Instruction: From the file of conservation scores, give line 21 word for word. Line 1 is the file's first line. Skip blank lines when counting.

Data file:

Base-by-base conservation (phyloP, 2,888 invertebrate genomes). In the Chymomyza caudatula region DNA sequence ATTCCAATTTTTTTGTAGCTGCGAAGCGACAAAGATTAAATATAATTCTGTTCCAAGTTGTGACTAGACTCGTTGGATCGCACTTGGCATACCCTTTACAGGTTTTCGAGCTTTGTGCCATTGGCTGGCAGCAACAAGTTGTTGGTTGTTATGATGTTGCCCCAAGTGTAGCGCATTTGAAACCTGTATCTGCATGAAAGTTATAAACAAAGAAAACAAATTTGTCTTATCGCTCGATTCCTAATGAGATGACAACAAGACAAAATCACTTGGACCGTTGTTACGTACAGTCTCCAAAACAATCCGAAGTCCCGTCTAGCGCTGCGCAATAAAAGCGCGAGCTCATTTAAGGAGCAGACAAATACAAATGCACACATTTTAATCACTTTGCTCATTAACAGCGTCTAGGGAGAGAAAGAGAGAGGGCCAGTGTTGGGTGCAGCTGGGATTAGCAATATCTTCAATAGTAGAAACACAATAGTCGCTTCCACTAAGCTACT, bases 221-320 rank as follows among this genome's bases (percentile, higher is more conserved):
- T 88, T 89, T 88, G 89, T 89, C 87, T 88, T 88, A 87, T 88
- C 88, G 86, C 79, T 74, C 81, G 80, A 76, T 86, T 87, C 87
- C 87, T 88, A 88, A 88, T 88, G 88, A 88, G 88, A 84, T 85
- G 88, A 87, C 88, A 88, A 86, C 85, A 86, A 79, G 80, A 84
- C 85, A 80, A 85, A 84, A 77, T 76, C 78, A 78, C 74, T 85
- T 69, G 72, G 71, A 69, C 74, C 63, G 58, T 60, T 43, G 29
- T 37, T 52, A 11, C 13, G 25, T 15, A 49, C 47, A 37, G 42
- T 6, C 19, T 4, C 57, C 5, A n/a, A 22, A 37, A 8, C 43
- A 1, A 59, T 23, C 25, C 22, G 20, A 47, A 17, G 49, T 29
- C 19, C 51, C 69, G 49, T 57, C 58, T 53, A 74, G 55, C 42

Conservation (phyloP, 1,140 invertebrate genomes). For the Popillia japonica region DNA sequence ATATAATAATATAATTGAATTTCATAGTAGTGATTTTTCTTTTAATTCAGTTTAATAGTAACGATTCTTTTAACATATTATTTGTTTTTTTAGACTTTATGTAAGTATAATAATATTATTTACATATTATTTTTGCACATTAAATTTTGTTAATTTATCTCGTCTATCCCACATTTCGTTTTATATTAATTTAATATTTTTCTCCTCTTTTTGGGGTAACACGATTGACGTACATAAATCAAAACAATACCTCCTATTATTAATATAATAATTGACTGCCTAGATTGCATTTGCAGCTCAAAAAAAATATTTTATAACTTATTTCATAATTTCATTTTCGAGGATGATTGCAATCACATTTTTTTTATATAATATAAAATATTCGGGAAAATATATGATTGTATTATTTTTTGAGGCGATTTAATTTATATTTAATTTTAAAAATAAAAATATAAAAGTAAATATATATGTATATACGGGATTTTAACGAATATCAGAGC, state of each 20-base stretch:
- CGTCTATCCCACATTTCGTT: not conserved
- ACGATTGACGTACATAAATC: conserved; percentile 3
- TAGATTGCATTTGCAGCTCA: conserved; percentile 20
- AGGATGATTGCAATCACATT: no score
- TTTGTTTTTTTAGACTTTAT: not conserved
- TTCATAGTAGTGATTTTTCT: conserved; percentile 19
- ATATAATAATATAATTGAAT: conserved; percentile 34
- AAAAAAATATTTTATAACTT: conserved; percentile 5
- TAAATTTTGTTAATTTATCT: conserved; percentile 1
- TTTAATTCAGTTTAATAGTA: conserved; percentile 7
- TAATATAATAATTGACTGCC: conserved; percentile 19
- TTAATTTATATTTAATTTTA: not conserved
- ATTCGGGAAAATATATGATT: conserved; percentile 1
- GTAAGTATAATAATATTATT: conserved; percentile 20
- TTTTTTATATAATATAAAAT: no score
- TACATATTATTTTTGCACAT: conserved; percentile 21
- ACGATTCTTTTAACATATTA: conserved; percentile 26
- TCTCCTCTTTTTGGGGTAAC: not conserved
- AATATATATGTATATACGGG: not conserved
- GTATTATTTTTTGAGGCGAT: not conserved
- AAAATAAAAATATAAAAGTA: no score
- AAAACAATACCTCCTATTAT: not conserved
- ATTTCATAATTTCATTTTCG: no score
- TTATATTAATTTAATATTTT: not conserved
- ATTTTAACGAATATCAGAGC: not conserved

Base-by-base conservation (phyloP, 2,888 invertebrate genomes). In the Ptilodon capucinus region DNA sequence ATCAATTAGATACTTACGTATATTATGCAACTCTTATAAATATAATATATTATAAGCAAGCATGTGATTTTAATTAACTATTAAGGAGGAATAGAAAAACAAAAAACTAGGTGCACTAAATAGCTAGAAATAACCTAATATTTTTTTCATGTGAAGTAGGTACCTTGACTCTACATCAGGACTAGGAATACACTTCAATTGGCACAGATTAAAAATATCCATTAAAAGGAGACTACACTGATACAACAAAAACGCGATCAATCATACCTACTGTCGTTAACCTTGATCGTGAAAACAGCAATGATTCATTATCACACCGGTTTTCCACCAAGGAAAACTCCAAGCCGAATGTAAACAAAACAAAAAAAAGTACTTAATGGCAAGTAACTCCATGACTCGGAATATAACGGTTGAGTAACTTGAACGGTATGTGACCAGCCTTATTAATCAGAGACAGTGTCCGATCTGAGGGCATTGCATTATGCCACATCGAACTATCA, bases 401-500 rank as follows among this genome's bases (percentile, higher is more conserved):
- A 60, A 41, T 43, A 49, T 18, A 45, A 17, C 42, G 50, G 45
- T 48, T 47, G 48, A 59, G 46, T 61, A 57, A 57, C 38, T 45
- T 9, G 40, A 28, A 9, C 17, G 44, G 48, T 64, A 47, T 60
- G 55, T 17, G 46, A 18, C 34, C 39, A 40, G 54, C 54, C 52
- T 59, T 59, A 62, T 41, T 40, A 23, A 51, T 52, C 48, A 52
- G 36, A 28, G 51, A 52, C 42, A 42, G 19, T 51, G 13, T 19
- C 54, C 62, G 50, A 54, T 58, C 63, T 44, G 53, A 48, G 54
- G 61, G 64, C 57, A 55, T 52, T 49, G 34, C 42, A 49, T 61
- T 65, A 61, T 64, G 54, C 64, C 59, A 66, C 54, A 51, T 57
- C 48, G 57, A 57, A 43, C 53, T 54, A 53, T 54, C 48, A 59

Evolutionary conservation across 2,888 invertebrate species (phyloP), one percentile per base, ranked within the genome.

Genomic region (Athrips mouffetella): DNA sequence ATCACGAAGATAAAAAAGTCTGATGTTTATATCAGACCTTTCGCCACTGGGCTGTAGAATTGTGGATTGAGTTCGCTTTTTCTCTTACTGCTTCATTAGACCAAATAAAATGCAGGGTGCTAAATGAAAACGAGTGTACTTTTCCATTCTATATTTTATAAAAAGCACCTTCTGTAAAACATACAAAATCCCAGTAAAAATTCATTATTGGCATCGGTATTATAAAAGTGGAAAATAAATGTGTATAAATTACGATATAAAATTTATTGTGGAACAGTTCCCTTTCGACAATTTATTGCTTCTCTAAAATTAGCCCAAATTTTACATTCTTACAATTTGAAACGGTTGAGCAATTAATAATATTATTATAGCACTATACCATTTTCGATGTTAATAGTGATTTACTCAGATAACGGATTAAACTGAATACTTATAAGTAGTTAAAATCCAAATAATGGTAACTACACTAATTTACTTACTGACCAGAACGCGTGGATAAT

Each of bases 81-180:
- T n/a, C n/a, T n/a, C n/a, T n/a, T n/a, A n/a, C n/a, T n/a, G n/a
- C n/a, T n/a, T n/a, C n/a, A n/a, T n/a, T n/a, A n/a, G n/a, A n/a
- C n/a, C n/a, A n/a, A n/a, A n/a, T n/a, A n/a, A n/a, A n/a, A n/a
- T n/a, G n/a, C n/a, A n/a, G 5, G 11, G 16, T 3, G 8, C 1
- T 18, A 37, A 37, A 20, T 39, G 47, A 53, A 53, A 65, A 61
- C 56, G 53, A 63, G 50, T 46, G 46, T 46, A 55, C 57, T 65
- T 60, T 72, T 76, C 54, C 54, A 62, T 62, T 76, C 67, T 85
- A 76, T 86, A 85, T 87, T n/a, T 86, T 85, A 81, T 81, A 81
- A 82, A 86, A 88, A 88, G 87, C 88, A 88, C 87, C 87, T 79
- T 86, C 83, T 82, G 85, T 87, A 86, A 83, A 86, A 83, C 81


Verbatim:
- TAAATTTTGTTAATTTATCT: conserved; percentile 1